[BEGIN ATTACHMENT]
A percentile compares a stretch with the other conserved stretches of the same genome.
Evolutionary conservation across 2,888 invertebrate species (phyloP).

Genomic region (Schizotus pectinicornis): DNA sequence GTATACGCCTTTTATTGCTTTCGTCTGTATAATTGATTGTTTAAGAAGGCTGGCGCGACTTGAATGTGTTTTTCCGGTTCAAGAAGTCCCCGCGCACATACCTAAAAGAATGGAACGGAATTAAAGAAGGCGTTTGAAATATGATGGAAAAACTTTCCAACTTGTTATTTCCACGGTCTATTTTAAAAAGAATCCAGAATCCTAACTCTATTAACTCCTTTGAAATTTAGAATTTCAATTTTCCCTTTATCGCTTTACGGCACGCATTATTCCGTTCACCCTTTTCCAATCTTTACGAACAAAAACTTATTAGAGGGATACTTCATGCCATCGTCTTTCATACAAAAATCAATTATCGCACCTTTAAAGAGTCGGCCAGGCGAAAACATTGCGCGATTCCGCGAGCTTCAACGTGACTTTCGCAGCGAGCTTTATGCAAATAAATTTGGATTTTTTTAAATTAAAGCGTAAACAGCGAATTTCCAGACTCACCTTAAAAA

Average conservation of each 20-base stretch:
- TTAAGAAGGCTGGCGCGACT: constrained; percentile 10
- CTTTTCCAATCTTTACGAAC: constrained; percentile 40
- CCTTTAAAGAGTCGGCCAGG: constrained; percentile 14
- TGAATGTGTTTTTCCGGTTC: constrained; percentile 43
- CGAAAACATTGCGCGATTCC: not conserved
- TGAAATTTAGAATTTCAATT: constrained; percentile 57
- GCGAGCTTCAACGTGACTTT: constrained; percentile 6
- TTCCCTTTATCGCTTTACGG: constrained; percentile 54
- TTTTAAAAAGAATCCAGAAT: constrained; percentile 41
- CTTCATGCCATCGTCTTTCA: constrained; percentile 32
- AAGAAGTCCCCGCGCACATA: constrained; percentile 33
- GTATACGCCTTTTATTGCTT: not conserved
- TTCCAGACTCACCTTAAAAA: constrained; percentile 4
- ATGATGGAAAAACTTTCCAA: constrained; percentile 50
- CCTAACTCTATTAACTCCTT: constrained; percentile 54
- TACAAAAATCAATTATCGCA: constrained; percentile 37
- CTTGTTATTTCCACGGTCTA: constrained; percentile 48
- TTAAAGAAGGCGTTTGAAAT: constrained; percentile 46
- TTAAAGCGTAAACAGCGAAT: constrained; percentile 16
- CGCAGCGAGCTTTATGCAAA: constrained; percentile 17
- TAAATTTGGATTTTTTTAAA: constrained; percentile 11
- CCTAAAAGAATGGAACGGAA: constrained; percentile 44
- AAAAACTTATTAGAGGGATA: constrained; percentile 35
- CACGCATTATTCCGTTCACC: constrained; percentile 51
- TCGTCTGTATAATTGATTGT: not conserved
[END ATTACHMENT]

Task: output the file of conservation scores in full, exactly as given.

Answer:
A percentile compares a stretch with the other conserved stretches of the same genome.
Evolutionary conservation across 2,888 invertebrate species (phyloP).

Genomic region (Schizotus pectinicornis): DNA sequence GTATACGCCTTTTATTGCTTTCGTCTGTATAATTGATTGTTTAAGAAGGCTGGCGCGACTTGAATGTGTTTTTCCGGTTCAAGAAGTCCCCGCGCACATACCTAAAAGAATGGAACGGAATTAAAGAAGGCGTTTGAAATATGATGGAAAAACTTTCCAACTTGTTATTTCCACGGTCTATTTTAAAAAGAATCCAGAATCCTAACTCTATTAACTCCTTTGAAATTTAGAATTTCAATTTTCCCTTTATCGCTTTACGGCACGCATTATTCCGTTCACCCTTTTCCAATCTTTACGAACAAAAACTTATTAGAGGGATACTTCATGCCATCGTCTTTCATACAAAAATCAATTATCGCACCTTTAAAGAGTCGGCCAGGCGAAAACATTGCGCGATTCCGCGAGCTTCAACGTGACTTTCGCAGCGAGCTTTATGCAAATAAATTTGGATTTTTTTAAATTAAAGCGTAAACAGCGAATTTCCAGACTCACCTTAAAAA

Average conservation of each 20-base stretch:
- TTAAGAAGGCTGGCGCGACT: constrained; percentile 10
- CTTTTCCAATCTTTACGAAC: constrained; percentile 40
- CCTTTAAAGAGTCGGCCAGG: constrained; percentile 14
- TGAATGTGTTTTTCCGGTTC: constrained; percentile 43
- CGAAAACATTGCGCGATTCC: not conserved
- TGAAATTTAGAATTTCAATT: constrained; percentile 57
- GCGAGCTTCAACGTGACTTT: constrained; percentile 6
- TTCCCTTTATCGCTTTACGG: constrained; percentile 54
- TTTTAAAAAGAATCCAGAAT: constrained; percentile 41
- CTTCATGCCATCGTCTTTCA: constrained; percentile 32
- AAGAAGTCCCCGCGCACATA: constrained; percentile 33
- GTATACGCCTTTTATTGCTT: not conserved
- TTCCAGACTCACCTTAAAAA: constrained; percentile 4
- ATGATGGAAAAACTTTCCAA: constrained; percentile 50
- CCTAACTCTATTAACTCCTT: constrained; percentile 54
- TACAAAAATCAATTATCGCA: constrained; percentile 37
- CTTGTTATTTCCACGGTCTA: constrained; percentile 48
- TTAAAGAAGGCGTTTGAAAT: constrained; percentile 46
- TTAAAGCGTAAACAGCGAAT: constrained; percentile 16
- CGCAGCGAGCTTTATGCAAA: constrained; percentile 17
- TAAATTTGGATTTTTTTAAA: constrained; percentile 11
- CCTAAAAGAATGGAACGGAA: constrained; percentile 44
- AAAAACTTATTAGAGGGATA: constrained; percentile 35
- CACGCATTATTCCGTTCACC: constrained; percentile 51
- TCGTCTGTATAATTGATTGT: not conserved